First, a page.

With more products featuring digital interfaces, design doesn’t end with the physical product. Our interaction designers and electrical engineers are often part of the project team. Their contributions may include user interface architecture and visual design for embedded touchscreens as well as the underlying electronics hardware and firmware. The development of mobile apps as companions to medical devices often comes into play. (Learn more about our integrated Digital-Physical Design expertise.)
Our portfolio of new-to-the-world and next-generation products includes:
Human factors and usability engineering not only help maximize the ease of use, efficiency, and user satisfaction of any product, but they are FDA-required components of medical device design. Medical device designers must conduct human factors validation testing to demonstrate that the intended users of a device can use the product to perform the intended uses in the intended use environment. This effort is commonly referred to as usability engineering, and the goal is to ensure that the device has been optimized to eliminate, or reduce to the furthest extent possible, use errors that could cause harm to a patient.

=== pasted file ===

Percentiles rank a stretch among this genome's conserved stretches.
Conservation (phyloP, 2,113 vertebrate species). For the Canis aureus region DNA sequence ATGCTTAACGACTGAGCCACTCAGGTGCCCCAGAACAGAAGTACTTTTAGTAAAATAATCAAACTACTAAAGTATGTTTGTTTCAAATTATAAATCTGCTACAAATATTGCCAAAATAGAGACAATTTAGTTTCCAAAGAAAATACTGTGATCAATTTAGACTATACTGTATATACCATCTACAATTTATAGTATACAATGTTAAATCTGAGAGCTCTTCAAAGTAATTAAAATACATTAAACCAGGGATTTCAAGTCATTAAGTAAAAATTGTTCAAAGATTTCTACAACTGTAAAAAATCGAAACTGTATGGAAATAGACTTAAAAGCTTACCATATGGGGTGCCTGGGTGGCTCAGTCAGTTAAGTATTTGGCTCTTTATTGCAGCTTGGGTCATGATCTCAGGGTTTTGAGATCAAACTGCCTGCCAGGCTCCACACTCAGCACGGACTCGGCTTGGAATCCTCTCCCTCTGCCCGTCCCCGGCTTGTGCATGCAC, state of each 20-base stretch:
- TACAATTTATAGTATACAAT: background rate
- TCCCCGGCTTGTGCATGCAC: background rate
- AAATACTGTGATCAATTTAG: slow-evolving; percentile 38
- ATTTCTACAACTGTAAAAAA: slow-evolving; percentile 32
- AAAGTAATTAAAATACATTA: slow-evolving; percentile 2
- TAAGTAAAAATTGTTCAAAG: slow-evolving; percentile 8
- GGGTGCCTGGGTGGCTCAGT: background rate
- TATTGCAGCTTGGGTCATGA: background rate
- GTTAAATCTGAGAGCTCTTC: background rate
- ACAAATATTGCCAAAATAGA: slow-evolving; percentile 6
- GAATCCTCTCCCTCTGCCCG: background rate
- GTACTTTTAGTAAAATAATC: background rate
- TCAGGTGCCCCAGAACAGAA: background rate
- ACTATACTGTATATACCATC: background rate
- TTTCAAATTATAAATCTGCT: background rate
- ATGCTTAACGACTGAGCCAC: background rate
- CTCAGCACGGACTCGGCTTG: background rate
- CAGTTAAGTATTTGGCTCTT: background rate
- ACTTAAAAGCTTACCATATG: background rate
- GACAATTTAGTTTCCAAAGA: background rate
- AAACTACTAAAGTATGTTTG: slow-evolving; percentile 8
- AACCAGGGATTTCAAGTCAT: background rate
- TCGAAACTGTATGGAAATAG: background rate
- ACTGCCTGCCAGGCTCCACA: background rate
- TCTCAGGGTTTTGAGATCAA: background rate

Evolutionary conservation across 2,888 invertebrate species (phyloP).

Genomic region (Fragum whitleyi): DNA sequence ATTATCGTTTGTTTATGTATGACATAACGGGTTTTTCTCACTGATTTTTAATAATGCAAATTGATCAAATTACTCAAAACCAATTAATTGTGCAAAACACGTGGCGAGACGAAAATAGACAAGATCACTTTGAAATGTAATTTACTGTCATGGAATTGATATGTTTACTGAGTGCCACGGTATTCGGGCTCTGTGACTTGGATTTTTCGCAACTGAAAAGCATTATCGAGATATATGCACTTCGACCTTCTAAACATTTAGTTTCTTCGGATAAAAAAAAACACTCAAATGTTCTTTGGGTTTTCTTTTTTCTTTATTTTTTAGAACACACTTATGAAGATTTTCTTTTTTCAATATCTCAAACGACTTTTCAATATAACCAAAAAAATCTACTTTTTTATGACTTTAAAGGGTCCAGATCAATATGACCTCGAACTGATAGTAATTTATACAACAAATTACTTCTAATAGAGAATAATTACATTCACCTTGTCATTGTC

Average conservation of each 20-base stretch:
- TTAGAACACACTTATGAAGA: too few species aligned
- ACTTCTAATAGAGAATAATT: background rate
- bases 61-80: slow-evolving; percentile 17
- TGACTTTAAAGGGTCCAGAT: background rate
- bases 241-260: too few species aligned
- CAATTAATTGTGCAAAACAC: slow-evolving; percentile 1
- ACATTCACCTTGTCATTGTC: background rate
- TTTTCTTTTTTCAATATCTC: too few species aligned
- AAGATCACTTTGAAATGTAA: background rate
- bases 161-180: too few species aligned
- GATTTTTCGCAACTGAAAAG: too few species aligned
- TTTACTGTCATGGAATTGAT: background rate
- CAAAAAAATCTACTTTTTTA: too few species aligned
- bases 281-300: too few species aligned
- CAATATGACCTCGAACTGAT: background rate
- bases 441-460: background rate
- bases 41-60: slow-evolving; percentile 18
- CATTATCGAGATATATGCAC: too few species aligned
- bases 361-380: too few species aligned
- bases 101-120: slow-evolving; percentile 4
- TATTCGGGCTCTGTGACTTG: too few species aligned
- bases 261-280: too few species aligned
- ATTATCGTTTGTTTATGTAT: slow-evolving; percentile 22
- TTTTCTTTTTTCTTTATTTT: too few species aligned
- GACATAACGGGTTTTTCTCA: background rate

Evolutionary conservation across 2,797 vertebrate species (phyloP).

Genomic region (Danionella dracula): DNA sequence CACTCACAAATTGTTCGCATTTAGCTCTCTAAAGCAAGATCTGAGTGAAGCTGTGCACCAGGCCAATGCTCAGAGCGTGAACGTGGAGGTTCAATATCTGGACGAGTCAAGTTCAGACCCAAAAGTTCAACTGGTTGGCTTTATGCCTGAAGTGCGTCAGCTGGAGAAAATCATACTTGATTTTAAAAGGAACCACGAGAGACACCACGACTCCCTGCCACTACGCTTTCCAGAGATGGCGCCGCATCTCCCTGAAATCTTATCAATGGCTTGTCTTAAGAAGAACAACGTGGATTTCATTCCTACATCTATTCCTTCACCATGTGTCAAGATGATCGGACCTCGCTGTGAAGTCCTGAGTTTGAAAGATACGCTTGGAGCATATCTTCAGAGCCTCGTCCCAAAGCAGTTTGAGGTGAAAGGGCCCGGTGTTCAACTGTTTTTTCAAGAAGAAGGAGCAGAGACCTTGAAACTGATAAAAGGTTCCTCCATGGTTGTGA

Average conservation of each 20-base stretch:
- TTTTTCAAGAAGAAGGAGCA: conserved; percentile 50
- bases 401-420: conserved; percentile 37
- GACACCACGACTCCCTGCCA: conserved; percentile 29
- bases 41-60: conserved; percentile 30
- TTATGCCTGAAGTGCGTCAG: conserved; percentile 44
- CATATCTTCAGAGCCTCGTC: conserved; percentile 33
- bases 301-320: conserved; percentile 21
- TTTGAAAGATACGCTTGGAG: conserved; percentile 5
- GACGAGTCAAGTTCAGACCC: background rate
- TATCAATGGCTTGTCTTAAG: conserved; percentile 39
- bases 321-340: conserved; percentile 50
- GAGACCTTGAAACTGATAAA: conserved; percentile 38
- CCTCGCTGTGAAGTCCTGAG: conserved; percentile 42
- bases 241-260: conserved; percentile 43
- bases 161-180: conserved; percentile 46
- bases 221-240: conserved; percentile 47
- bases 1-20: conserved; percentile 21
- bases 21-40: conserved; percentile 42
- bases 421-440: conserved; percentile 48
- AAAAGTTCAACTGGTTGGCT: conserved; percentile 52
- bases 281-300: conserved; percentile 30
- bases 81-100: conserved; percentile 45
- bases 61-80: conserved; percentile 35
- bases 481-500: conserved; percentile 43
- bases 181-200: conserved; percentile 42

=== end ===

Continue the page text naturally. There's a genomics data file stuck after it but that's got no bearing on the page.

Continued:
Bresslergroup employs a wide array of user research techniques to help clients navigate through the human factors regulatory process, from initial product design to final validation testing. We have extensive experience executing user research aligned with regulatory guidance and are well-versed in standards requirements, including: FDA Guidance 1757: Applying Human Factors and Usability Engineering to Medical Devices; AAMI/ANSI HE75:2009 Human Factors Engineering – Design of Medical Devices; AAMI/ANSI/IEC 62366-1:2015, CE marking (Europe); and Medical Devices Directive 93/42 EEC (Europe).
Formative Testing. Formative studies are typically conducted on product prototypes with representative users to answer design questions, identify strengths, probe for weaknesses, and detect potential use errors that may occur while using a product. Conducting formative testing early and regularly throughout the design process can help medical device companies save time and money before final products or prototypes have been created.